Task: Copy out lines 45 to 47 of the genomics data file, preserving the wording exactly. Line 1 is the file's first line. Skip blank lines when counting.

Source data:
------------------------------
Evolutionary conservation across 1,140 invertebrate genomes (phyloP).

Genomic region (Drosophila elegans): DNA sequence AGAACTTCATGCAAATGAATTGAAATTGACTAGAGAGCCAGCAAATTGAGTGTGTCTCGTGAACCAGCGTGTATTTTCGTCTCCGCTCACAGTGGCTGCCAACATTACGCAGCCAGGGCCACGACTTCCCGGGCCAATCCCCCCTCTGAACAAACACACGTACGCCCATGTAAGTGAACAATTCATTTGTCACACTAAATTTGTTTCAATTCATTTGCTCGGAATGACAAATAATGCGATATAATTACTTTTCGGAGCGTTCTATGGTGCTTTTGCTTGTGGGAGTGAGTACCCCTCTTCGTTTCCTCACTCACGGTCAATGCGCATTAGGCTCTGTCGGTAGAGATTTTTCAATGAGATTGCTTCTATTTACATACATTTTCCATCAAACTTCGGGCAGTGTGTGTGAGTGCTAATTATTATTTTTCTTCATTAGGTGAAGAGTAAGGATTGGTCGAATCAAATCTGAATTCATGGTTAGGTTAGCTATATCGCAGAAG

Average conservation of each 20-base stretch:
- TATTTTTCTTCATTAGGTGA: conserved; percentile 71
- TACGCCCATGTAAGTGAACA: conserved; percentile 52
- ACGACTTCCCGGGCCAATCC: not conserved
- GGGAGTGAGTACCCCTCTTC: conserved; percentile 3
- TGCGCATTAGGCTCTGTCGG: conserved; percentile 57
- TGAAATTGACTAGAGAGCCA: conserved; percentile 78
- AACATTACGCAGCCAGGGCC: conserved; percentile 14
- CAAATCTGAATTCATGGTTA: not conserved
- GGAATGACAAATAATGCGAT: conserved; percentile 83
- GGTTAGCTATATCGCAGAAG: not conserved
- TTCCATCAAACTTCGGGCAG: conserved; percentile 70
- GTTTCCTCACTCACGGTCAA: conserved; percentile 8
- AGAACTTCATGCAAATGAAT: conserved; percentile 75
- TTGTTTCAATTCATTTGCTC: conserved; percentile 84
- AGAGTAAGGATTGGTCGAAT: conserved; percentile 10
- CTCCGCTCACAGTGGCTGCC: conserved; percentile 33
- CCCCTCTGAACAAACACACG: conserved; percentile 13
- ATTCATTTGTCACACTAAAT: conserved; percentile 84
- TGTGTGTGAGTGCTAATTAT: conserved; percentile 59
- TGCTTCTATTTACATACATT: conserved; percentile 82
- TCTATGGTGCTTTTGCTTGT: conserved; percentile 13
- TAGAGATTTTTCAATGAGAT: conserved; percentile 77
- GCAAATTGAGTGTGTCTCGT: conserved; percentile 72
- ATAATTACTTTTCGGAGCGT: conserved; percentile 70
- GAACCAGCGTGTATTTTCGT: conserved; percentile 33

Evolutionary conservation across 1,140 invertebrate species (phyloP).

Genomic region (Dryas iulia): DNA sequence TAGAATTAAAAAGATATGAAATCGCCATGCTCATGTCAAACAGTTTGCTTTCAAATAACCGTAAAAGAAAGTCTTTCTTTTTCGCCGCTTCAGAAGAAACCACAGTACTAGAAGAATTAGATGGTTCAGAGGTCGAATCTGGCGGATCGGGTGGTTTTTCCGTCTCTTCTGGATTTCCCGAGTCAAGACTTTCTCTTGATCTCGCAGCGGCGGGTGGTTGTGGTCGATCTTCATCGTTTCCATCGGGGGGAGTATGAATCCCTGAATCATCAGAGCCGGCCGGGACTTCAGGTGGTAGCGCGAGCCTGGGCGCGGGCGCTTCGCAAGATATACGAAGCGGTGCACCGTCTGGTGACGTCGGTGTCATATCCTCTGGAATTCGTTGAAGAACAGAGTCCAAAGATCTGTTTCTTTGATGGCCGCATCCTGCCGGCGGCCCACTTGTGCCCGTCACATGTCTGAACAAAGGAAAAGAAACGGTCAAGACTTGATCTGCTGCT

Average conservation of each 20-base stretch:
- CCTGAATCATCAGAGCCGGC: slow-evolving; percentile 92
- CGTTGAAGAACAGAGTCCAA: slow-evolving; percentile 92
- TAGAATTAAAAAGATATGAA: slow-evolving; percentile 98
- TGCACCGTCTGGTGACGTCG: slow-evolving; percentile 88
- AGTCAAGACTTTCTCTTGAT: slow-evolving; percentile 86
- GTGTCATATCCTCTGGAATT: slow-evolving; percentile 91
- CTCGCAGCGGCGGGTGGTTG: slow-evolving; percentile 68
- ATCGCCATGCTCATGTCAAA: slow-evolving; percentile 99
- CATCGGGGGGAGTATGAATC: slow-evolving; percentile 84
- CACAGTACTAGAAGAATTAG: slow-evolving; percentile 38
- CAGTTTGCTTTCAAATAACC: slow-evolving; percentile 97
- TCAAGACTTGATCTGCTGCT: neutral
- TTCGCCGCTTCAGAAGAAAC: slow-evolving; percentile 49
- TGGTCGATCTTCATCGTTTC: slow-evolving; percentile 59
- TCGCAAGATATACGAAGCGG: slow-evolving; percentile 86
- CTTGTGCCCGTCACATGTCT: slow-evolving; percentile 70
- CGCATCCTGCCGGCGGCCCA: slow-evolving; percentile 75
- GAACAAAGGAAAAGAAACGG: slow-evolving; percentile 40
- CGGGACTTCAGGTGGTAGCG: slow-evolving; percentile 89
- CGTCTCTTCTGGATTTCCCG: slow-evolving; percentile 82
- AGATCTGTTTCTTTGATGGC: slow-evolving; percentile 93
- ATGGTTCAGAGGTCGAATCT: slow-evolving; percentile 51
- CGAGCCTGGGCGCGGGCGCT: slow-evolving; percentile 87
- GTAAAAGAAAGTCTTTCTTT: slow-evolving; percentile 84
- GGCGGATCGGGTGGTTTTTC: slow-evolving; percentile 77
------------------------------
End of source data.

- TGGTCGATCTTCATCGTTTC: slow-evolving; percentile 59
- TCGCAAGATATACGAAGCGG: slow-evolving; percentile 86
- CTTGTGCCCGTCACATGTCT: slow-evolving; percentile 70